Friday, November 26, 2010

"Evil and Human Dignity": A Lecture by USM Professor Michael DeArmey

     On November 19, 2010, Dr. Michael DeArmey gave a lecture entitled "Evil and Human Dignity" as part of the Charles W. Moorman Distinguished Professorship Lecture at the University of Southern Mississippi.  Lasting roughly an hour, Dr. DeArmey's discussion was set on the objectives of defining "dignity" with a context of Cosmopolitanism, defining "dignity" in his own words, and ending the lecture with a briefing of "What is Evil?".  Dr. DeArmey, who, happens to be my honors philosophy professor, incorporated a powerpoint presentation and hand-out to aid his audience with understanding his presentation. 
     Throughout the lecture, I had learned many concepts and terms that I had never before heard of or meditated on.  Cosmopolitanism, for instance, is the school of thought that follows the three criteria that 1) an interest exists for the varieties of human life, 2) we have moral duties to all, and 3) that we need a new-world order in order to prevent encroaching and threatening evils from increased globalization.  Following the first part of Cosmopolitanism, I was especially surprised to learn that "dignity" had never before been concretely defined.  According to Dr. DeArmey, dignity is aesthetic, ethical, noble, and heroic; it also rests on three levels, which are marked numerically by intentions, thoughtful intentions produced via pairing, and the autonomous control of intentions by designing one's life. I felt that Dr. DeArmey's presentation had a logical fluency to it and that his discussion of evil to close the lecture was especially praiseworthy (pun intended.)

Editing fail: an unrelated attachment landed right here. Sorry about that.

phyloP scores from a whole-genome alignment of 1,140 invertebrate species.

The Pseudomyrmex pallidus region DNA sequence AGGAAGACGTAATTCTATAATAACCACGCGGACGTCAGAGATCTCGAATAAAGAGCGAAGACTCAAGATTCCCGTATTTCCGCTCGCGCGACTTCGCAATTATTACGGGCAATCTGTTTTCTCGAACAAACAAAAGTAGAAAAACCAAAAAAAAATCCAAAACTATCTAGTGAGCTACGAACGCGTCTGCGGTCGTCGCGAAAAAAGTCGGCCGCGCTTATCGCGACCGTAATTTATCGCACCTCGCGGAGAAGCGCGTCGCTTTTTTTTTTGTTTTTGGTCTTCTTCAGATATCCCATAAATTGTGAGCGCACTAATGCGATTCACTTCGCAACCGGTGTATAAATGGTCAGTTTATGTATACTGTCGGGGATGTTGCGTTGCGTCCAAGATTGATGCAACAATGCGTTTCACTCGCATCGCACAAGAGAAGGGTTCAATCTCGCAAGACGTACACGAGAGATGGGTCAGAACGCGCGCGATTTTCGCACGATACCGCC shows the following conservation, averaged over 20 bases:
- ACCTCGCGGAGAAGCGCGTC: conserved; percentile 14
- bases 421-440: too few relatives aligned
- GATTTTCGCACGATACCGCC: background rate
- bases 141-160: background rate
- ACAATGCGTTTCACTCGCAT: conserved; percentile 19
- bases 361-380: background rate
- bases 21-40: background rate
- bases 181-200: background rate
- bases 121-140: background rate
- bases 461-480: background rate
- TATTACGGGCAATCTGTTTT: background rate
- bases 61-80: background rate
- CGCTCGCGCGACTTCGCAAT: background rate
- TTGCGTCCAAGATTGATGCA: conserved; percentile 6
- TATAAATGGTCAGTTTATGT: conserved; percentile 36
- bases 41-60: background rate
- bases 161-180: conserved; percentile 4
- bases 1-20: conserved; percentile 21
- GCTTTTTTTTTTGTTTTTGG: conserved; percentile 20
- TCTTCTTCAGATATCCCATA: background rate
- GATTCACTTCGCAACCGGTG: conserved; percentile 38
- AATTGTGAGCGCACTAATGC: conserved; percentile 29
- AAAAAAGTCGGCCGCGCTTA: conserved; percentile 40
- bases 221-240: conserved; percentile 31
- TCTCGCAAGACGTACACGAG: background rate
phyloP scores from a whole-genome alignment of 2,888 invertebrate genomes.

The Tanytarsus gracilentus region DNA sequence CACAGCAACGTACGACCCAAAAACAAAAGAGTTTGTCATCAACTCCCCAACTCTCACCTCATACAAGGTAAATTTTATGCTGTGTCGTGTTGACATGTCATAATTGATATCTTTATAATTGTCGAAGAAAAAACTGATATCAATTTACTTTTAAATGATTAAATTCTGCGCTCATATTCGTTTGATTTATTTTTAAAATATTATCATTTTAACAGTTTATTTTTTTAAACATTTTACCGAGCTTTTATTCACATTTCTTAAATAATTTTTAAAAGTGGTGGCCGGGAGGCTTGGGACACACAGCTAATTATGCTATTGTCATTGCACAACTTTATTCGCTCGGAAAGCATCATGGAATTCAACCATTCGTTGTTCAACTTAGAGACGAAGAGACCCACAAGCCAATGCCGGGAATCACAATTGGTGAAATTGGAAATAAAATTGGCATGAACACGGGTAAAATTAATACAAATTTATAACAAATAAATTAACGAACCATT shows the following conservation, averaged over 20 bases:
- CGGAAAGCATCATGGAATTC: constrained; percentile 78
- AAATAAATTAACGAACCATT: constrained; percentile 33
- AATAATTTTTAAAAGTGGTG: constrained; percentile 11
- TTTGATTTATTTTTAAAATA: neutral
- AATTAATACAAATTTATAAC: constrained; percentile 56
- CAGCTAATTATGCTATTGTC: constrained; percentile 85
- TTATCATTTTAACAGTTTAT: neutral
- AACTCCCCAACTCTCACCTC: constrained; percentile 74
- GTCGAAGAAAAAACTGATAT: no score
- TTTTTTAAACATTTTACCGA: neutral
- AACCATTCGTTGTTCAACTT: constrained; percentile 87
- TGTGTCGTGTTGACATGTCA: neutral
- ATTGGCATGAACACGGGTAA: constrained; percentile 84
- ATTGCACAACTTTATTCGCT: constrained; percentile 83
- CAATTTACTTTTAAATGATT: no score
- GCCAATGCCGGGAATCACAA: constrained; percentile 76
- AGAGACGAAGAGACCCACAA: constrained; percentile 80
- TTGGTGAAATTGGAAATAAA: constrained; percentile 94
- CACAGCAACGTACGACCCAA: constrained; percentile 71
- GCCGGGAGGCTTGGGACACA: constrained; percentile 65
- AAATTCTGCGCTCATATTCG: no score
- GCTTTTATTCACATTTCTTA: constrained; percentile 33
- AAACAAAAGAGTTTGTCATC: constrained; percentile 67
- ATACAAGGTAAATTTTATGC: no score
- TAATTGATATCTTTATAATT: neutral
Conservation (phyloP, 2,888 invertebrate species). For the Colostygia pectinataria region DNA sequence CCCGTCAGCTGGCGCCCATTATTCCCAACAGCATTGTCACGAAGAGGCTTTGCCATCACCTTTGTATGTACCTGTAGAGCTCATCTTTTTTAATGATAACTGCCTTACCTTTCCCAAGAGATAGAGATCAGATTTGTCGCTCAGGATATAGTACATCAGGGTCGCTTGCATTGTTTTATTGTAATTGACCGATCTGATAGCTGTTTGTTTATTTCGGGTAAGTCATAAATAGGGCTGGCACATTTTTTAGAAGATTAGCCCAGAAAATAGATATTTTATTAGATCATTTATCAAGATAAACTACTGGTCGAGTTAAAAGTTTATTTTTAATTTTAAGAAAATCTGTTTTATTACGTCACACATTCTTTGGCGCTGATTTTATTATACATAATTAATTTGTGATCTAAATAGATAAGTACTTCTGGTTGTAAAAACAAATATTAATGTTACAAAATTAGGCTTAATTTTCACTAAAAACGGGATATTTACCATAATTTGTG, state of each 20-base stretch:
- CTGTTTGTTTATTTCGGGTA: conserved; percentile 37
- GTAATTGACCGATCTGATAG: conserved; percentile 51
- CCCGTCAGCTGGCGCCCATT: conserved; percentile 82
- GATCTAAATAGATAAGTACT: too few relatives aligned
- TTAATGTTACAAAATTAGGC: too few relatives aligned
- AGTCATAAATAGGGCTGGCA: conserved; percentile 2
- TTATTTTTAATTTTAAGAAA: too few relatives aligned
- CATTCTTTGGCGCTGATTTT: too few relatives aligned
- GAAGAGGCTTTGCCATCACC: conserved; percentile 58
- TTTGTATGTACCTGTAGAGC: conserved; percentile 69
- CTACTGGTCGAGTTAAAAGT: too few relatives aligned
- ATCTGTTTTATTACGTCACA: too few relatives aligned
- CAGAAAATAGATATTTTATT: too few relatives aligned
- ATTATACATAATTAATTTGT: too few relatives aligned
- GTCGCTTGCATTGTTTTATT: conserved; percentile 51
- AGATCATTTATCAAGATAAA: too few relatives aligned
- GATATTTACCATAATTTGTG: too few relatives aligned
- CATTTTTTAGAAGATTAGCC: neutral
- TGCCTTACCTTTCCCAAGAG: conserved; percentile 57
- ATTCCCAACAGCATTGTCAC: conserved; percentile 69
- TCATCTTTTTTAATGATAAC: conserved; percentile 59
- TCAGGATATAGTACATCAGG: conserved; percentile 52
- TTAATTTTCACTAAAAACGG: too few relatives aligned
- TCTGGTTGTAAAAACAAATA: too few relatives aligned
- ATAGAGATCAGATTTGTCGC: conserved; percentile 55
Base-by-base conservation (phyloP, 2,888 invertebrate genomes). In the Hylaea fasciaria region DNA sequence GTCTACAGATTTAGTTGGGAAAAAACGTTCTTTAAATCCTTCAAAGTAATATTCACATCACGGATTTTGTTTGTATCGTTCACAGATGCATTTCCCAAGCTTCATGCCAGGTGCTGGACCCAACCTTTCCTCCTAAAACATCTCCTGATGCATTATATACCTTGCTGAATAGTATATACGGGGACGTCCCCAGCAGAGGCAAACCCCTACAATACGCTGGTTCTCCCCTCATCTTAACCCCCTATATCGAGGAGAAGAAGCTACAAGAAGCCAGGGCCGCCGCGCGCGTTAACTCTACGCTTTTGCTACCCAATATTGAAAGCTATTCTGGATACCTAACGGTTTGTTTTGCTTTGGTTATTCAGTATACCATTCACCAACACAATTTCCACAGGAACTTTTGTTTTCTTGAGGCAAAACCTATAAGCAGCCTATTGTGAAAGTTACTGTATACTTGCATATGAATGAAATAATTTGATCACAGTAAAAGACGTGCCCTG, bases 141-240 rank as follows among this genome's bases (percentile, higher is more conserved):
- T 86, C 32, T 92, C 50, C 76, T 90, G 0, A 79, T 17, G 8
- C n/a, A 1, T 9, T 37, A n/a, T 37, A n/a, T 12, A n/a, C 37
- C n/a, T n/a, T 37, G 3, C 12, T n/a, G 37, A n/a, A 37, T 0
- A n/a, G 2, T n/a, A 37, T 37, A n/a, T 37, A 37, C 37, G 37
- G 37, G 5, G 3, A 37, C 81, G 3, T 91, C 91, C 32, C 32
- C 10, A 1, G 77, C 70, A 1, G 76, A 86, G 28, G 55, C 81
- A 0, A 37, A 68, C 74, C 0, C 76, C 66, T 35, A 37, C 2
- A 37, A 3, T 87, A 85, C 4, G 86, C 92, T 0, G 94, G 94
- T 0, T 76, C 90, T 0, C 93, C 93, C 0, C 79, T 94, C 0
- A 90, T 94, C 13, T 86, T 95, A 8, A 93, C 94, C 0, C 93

No comments:

Post a Comment